Fanny Mendelssohn, sister of Felix Mendelssohn, introduced the keyboard music of Johann Sebastian Bach to Gounod, who came to revere Bach. For him, The Well-Tempered Clavier was "the law to pianoforte study...the unquestioned textbook of musical composition". It inspired Gounod to devise an improvisation of a melody over the C major Prelude (BWV 846) from the collection's first book. To this melody, in 1859, Gounod fitted the words of the Ave Maria, resulting in a setting that became world-famous.[8].

Later in his life, Gounod returned to his early religious impulses, writing much sacred music. His Pontifical Anthem (Marche Pontificale, 1869) eventually (1949) became the official national anthem of Vatican City. He expressed a desire to compose his Messe à la mémoire de Jeanne d'Arc while kneeling on the stone on which Joan of Arc knelt at the coronation of Charles VII of France.[4] A devout Catholic, he had on his piano a music-rack in which was carved an image of the face of Jesus.

He was made a Grand Officer of the Légion d'honneur in July 1888.[4] In 1893, shortly after he had put the finishing touches to a requiem written for his grandson, he died of a stroke in Saint-Cloud, France.

One of Gounod's short pieces for piano, "Funeral March of a Marionette", received a new and unexpected lease of life from 1955 when it was first used as the theme for the television series Alfred Hitchcock Presents. His piano-accompanied songs were numerous and much praised by Ravel, but are seldom heard in recitals today.




  • Tobie (1854)
  • Gallia (1871)
  • Jésus sur le lac de Tibériade (1873)
  • La rédemption (1882) (commissioned for, and premiered at the Birmingham Triennial Music Festival)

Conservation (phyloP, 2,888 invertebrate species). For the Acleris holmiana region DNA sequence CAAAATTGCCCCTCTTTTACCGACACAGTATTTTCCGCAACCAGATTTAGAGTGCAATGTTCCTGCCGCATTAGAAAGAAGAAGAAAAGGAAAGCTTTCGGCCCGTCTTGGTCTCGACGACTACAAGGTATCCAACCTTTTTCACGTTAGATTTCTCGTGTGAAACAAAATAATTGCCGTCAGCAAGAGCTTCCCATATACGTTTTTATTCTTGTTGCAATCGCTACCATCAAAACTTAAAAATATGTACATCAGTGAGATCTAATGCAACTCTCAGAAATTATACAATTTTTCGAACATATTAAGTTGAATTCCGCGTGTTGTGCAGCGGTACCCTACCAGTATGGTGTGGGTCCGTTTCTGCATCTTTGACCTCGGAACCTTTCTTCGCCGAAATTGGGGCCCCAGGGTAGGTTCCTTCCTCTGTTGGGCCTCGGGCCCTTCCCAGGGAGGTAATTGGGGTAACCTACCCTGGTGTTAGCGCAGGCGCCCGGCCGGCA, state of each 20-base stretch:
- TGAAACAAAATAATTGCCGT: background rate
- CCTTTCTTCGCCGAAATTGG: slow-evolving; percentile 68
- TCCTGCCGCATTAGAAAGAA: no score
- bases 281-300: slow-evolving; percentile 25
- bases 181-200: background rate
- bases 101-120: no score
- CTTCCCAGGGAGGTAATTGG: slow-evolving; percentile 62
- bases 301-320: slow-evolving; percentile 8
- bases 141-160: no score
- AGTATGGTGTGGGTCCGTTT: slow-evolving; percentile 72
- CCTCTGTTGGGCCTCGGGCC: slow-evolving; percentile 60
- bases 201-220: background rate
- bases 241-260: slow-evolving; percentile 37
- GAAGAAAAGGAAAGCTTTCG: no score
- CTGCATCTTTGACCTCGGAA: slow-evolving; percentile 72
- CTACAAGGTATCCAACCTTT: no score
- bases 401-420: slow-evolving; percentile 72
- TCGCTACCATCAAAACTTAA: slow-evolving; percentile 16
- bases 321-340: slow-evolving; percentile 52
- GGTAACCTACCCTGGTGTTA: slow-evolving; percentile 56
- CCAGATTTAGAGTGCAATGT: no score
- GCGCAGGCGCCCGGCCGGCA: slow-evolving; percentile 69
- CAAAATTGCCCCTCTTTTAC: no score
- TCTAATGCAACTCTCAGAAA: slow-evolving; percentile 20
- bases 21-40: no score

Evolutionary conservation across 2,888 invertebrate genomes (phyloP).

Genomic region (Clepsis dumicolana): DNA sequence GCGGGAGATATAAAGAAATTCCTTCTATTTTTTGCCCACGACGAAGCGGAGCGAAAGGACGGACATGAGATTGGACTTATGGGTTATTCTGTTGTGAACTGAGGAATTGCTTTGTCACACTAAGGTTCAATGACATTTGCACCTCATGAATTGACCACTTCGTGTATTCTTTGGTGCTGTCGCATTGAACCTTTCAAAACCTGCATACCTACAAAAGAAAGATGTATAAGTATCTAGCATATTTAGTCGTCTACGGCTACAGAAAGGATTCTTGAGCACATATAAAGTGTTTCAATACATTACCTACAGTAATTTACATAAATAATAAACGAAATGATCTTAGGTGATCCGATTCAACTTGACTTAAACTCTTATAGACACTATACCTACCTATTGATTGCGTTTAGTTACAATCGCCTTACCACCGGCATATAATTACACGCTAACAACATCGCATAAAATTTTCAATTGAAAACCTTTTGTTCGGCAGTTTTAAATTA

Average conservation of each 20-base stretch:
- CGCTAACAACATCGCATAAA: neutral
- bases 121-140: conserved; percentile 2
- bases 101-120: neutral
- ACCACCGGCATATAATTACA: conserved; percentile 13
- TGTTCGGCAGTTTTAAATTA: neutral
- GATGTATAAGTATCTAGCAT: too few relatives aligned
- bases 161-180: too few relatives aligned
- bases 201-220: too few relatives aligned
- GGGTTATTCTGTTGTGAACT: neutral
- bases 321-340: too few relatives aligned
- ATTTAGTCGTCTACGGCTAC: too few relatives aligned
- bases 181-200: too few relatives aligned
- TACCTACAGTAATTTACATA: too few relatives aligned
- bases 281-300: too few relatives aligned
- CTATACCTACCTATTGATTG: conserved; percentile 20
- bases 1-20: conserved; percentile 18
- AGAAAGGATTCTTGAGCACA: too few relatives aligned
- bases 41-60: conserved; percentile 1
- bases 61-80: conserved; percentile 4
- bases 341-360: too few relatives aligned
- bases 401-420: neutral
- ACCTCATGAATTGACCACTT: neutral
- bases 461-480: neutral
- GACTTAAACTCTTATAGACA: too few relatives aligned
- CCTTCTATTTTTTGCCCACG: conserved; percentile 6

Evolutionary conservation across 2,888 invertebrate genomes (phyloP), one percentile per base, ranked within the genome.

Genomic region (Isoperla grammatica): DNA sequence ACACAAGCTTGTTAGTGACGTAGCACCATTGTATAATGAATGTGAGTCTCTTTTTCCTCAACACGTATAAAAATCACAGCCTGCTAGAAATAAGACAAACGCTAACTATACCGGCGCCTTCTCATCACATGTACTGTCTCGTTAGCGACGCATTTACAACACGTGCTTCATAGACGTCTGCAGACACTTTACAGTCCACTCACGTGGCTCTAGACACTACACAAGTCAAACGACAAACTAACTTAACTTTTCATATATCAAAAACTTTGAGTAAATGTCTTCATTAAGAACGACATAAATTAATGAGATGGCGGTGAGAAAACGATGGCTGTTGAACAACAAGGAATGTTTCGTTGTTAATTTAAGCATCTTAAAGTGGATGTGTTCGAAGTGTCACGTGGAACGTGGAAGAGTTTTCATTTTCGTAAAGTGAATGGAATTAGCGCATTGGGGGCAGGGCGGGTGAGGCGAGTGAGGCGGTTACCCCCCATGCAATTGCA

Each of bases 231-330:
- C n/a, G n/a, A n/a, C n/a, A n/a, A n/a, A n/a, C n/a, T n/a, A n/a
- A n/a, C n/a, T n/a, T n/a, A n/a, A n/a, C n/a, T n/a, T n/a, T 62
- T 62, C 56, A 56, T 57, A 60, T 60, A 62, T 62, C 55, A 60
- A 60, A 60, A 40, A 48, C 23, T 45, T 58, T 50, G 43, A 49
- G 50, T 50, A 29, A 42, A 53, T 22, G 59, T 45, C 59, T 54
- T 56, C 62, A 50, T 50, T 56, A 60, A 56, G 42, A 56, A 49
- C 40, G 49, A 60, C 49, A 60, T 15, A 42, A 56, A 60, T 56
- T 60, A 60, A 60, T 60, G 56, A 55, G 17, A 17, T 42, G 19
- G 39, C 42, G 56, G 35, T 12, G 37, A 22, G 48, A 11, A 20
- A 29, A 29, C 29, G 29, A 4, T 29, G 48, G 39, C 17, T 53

• Christus factus est (1842)
  • Mors et vita (1884)
  • Requiem (1891)
Charles Gounod's burial site (Auteuil, Paris, France)


  • Symphony No. 1 in D major (1855) (probably begun around 1843)[9]
  • Symphony No. 2 in E flat major (1855)

Chamber music

  • String Quartet in A minor (published as No.3)
  • String Quartet in C minor "Petit quatuor"
  • String Quartet No.2 in A Major
  • String Quartet No.3 in F Major
  • String Quartet in G minor
  • Petite symphonie pour neuf instruments à vent (1885) 'Little Symphony for Winds'

Other instrumental


  • Sadie, S. (ed.) (1980) The New Grove Dictionary of Music & Musicians, [vol. # 7].


  1. ^ Harding, James. Gounod, Stein & Day, 1973.
  2. ^ Biography at
  3. ^ Slonimsky, Nicholas, ed. Baker's Biographical Dictionary of Musicians, 7th ed.
  4. ^ a b c d Grove Dictionary of Music and Musicians, 5th ed. 1954.
  5. ^ Cooper M. French Music from the death of Berlioz to the death of Fauré. Oxford, Oxford University Press, 1951.
  6. ^ Weldon G. My Orphanage and Gounod in England. London, 1882.
  7. ^ Huebner S. The Operas of Charles Gounod. Oxford. Oxford University Press, 1990.
  8. ^ Joan Benson: Bach and the Clavier
  9. ^ Steinberg, Michael (2008). "Program Notes for a Performance of Bizet's Symphony". San Francisco Symphony. Retrieved 2008-04-12. 
  10. ^ Richard K. Fitzgerald (2006-07-25). "Gounod’s "Roméo et Juliette" at Wolf Trap". 

External links


Sheet music


This article is licensed under the GNU Free Documentation License. It uses material from the Wikipedia article "Charles Gounod. Allthough most Wikipedia articles provide accurate information accuracy can not be guaranteed.